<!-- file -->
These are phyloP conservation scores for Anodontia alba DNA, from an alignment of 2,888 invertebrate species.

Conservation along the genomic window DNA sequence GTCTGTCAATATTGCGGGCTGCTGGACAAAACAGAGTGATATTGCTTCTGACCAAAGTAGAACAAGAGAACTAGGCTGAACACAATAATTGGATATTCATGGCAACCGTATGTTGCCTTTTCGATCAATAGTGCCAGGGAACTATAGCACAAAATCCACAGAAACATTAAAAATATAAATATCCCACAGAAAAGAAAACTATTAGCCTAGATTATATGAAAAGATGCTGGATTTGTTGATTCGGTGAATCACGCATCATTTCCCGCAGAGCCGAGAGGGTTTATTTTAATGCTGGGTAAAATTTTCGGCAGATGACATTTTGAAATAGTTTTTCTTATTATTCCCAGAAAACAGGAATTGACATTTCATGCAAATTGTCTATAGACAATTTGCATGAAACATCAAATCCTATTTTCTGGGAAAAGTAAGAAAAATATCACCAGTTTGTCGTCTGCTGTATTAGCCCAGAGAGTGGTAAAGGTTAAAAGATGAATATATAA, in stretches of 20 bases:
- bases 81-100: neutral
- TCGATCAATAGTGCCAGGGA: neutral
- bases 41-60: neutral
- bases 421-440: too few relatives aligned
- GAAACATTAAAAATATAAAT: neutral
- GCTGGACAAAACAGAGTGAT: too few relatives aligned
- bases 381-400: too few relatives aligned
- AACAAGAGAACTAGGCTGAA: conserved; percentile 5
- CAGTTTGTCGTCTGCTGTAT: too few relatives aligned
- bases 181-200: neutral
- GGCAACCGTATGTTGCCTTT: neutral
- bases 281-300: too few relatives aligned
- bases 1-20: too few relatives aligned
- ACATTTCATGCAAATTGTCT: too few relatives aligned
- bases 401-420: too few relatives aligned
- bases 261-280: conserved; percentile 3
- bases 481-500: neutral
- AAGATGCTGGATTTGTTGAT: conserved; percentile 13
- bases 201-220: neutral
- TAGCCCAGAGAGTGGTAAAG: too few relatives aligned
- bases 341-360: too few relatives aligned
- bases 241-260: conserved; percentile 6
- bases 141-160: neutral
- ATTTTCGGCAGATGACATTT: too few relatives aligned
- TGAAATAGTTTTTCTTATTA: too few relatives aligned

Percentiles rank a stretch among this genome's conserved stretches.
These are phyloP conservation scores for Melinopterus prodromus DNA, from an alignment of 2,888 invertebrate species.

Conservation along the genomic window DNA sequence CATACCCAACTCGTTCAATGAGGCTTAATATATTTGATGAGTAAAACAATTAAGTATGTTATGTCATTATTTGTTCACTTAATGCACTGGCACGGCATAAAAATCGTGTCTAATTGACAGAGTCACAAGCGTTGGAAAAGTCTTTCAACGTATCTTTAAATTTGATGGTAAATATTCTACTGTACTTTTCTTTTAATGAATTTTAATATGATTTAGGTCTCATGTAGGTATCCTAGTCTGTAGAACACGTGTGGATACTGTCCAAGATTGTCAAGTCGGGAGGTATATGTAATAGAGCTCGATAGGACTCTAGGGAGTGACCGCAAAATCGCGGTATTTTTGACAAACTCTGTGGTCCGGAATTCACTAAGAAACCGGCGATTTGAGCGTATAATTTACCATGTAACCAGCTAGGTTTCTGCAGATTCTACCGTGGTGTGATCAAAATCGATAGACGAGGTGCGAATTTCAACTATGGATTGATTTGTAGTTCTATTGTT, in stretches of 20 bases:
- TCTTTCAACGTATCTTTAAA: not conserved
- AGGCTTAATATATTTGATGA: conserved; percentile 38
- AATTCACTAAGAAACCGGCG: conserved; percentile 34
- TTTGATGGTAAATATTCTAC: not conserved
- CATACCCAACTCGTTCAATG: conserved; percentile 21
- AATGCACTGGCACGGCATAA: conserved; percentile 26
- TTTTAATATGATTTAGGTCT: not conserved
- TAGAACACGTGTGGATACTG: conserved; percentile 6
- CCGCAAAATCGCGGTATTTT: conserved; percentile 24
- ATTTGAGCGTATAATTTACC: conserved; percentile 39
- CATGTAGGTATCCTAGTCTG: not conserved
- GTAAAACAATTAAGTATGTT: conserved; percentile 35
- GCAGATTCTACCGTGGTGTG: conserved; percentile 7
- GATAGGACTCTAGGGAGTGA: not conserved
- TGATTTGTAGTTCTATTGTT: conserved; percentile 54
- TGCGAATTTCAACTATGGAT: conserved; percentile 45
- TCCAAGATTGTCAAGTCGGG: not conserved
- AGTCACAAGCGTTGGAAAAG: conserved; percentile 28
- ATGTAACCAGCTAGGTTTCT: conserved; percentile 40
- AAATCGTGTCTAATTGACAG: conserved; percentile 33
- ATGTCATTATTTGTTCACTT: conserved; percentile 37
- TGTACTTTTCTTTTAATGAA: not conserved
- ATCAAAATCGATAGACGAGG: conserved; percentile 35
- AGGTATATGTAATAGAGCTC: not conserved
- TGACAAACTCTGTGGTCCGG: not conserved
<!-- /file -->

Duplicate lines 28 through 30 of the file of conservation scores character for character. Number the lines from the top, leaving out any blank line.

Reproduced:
Percentiles rank a stretch among this genome's conserved stretches.
These are phyloP conservation scores for Melinopterus prodromus DNA, from an alignment of 2,888 invertebrate species.

Conservation along the genomic window DNA sequence CATACCCAACTCGTTCAATGAGGCTTAATATATTTGATGAGTAAAACAATTAAGTATGTTATGTCATTATTTGTTCACTTAATGCACTGGCACGGCATAAAAATCGTGTCTAATTGACAGAGTCACAAGCGTTGGAAAAGTCTTTCAACGTATCTTTAAATTTGATGGTAAATATTCTACTGTACTTTTCTTTTAATGAATTTTAATATGATTTAGGTCTCATGTAGGTATCCTAGTCTGTAGAACACGTGTGGATACTGTCCAAGATTGTCAAGTCGGGAGGTATATGTAATAGAGCTCGATAGGACTCTAGGGAGTGACCGCAAAATCGCGGTATTTTTGACAAACTCTGTGGTCCGGAATTCACTAAGAAACCGGCGATTTGAGCGTATAATTTACCATGTAACCAGCTAGGTTTCTGCAGATTCTACCGTGGTGTGATCAAAATCGATAGACGAGGTGCGAATTTCAACTATGGATTGATTTGTAGTTCTATTGTT, in stretches of 20 bases: